Resource scarcity, caused in part by supply chain disruption, is exacerbating socio-inequality gaps. South African companies are regularly struggling with resource shortages and factory capacity under-utilisation due to raw material shortages has been elevated over the past several years. To save costs, remain profitable, and create value for stakeholders, companies need to do more with less. As a possible solution, a business model based on circular economy principles can help companies to use resources more efficiently through recycling, remanufacturing, reuse, maintenance and redesign.

 

While technology can be used for good in the circular economy, technological change is amongst the factors (alongside geopolitical and political power shifts, climate change and corruption) that are threatening to overwhelm public institutions in many countries. In South Africa, the public sector is unable to deliver the quantity and quality of services that it previously could. As a result, the use of public services declined across the board between 2019 and 2023. Local companies can make a meaningful impact on their communities by partnering with the government to help address socio-economic challenges. The suggested public-private collaboration model is an equal partnership with shared funding and control over the assets.

 

With fiscal resources constrained, healthcare systems globally are facing significant hurdles, and access to healthcare is under pressure. The number of South Africans without access to universal health coverage is estimated to have increased by more than a million between 2017 and 2023. Some 56% of South African respondents to the Edelman Trust Barometer 2023 survey believe that employers are not doing enough to support access to healthcare. Options for employers to support workers’ access to health services include employee wellness initiatives, support programmes, and relevant training.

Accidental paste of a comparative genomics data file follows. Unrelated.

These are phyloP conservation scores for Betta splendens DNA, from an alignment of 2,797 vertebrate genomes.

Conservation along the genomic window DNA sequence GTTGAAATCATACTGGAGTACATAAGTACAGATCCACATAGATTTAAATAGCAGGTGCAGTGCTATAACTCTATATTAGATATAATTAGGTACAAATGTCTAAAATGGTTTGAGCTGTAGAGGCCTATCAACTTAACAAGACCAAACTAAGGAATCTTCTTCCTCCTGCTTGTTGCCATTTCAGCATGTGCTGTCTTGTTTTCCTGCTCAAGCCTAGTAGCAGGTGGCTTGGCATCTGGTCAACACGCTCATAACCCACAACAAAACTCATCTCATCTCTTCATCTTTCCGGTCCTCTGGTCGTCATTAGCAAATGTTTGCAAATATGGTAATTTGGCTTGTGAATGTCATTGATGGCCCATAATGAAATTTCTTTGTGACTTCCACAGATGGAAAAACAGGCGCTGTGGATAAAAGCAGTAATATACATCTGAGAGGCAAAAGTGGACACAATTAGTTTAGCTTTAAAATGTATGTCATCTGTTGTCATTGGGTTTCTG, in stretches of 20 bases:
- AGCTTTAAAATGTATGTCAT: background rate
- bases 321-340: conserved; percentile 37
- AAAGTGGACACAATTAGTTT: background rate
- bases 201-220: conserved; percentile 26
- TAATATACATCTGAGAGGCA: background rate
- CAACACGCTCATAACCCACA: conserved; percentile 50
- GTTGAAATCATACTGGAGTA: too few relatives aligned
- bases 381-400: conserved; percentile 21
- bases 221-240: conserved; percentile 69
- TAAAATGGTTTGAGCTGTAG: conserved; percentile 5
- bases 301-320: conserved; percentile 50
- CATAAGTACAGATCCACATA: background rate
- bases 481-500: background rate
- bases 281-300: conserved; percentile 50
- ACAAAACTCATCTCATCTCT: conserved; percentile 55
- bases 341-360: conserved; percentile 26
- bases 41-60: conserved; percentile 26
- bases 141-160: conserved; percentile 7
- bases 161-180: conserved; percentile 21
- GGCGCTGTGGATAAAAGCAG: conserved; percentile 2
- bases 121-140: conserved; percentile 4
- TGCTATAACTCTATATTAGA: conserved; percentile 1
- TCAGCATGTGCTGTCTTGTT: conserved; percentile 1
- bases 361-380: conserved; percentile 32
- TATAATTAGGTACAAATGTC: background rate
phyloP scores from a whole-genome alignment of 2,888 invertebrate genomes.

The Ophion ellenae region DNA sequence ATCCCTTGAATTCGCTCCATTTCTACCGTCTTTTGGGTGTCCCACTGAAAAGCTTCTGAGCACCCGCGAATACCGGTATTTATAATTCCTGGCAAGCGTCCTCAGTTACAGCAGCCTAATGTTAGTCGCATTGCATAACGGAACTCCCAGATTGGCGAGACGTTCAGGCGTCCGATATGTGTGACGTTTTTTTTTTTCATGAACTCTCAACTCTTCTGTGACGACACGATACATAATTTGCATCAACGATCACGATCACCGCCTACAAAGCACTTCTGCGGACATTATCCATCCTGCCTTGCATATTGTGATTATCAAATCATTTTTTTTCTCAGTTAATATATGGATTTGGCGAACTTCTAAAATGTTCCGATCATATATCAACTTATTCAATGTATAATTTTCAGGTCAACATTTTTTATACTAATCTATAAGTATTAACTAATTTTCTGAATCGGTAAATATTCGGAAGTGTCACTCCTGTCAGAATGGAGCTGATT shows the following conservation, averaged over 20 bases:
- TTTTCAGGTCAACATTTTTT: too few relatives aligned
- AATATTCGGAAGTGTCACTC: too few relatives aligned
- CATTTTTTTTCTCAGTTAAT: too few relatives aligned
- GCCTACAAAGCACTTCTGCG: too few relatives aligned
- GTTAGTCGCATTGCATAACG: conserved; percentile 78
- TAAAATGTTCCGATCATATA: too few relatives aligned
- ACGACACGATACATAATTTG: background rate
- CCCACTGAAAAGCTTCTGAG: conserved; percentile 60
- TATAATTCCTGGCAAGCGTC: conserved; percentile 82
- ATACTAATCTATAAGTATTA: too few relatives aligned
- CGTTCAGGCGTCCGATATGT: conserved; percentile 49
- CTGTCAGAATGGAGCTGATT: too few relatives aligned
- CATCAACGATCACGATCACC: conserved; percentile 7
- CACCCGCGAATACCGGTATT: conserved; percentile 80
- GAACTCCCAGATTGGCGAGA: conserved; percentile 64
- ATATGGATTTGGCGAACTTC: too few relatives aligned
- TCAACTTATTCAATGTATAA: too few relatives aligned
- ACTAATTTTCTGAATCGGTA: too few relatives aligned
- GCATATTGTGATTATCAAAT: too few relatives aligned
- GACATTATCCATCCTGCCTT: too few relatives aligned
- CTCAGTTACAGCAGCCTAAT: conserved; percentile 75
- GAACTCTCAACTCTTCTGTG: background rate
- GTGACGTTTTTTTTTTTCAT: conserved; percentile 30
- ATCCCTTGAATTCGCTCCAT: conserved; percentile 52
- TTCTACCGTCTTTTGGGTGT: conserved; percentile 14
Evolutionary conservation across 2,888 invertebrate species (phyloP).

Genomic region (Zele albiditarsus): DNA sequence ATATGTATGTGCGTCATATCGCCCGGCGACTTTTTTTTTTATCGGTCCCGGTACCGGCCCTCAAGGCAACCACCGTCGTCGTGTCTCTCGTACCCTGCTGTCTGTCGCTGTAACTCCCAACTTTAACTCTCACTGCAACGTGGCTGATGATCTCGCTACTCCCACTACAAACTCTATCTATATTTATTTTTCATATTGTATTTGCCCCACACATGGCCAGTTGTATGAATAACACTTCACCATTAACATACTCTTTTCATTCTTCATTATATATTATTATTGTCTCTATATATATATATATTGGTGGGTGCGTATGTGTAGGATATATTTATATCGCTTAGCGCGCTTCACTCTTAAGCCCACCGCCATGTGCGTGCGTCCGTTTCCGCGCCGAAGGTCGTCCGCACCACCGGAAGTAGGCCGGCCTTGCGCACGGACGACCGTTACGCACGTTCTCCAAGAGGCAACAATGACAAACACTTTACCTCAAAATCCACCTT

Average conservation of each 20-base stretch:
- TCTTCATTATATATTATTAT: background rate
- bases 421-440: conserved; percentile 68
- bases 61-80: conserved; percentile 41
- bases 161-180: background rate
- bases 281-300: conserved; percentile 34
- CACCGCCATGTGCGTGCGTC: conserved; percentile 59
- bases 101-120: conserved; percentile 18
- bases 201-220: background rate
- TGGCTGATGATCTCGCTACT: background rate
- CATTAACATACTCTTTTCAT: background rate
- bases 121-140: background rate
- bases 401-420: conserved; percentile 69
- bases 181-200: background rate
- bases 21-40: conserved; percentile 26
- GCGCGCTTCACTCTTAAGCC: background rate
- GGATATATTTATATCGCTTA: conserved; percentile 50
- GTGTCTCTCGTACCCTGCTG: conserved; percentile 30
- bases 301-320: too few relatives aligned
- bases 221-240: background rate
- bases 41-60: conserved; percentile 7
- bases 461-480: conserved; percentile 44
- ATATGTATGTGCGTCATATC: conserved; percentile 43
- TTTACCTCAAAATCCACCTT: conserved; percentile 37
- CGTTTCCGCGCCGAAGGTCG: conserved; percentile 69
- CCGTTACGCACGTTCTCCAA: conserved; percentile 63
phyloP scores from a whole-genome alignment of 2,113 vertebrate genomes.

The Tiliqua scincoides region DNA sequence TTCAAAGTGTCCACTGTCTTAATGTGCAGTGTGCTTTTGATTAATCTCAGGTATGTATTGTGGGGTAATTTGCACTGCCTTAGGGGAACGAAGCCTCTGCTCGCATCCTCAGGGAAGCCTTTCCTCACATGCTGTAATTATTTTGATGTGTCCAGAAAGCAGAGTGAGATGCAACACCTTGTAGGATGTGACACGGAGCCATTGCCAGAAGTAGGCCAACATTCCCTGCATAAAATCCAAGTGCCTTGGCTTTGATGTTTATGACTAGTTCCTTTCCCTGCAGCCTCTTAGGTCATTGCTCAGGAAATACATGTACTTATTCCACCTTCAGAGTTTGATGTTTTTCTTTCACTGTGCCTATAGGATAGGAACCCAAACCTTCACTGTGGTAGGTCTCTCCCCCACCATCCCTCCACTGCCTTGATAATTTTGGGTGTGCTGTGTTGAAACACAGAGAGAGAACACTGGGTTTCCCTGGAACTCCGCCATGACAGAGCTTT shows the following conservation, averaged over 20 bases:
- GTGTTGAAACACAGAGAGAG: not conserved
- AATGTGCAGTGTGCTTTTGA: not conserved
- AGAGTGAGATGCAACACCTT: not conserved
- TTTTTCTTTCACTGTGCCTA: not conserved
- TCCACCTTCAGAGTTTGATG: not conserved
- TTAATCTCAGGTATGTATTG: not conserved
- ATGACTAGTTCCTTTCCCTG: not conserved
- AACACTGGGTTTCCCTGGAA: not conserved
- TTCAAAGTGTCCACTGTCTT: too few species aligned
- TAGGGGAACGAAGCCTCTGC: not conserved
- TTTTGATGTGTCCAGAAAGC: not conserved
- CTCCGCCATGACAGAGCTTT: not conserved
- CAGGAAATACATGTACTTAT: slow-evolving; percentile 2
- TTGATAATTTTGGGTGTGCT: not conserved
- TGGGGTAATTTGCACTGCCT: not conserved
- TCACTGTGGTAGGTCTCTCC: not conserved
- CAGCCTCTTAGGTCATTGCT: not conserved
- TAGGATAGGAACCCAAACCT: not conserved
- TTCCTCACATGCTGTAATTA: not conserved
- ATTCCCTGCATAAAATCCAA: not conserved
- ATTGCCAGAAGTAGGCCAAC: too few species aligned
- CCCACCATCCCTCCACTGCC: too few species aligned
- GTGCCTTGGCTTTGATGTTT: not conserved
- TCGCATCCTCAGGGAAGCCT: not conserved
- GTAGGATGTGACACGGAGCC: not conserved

Shirley Machaba, PwC South Africa CEO, says:

 

“Crises create an environment that can help kickstart profound and sustained change, whether at a company level or for society as a whole. PwC believes that, in order to respond effectively to such an opportunity for change, organisations need to put purpose at the heart of their risk and overall strategy. Being purpose-led means a company is guided by a clear and meaningful mission beyond just financial success. Rather, the organisation is driven by a commitment to making a positive impact on the so-called triple bottom line: profit, people, and the planet.”

 

Key elements of this report include:

 

  • Economics: Value preservation and creation can make companies more resilient and competitive during economic downturns.
  • Conflict: Localisation of sourcing could reduce dependence on supply chains hit by foreign conflicts and domestic inefficiencies.
  • Resources: A circular economy approach creates benefits for many stakeholders impacted by costly resource scarcity.
  • Health: Wellness initiatives, support programs and health education can improve employees’ access to healthcare.
  • Institutions: A public-private collaboration model improves public service delivery through joint funding and operational control.
  • How PwC assists our clients in responding to opportunities for change by placing purpose at the heart of their risk and overall strategy.

 

 

Download the full report below:

 

 

ENDS

Author

@Lullu Krugel, PwC South Africa
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@Shirley Machaba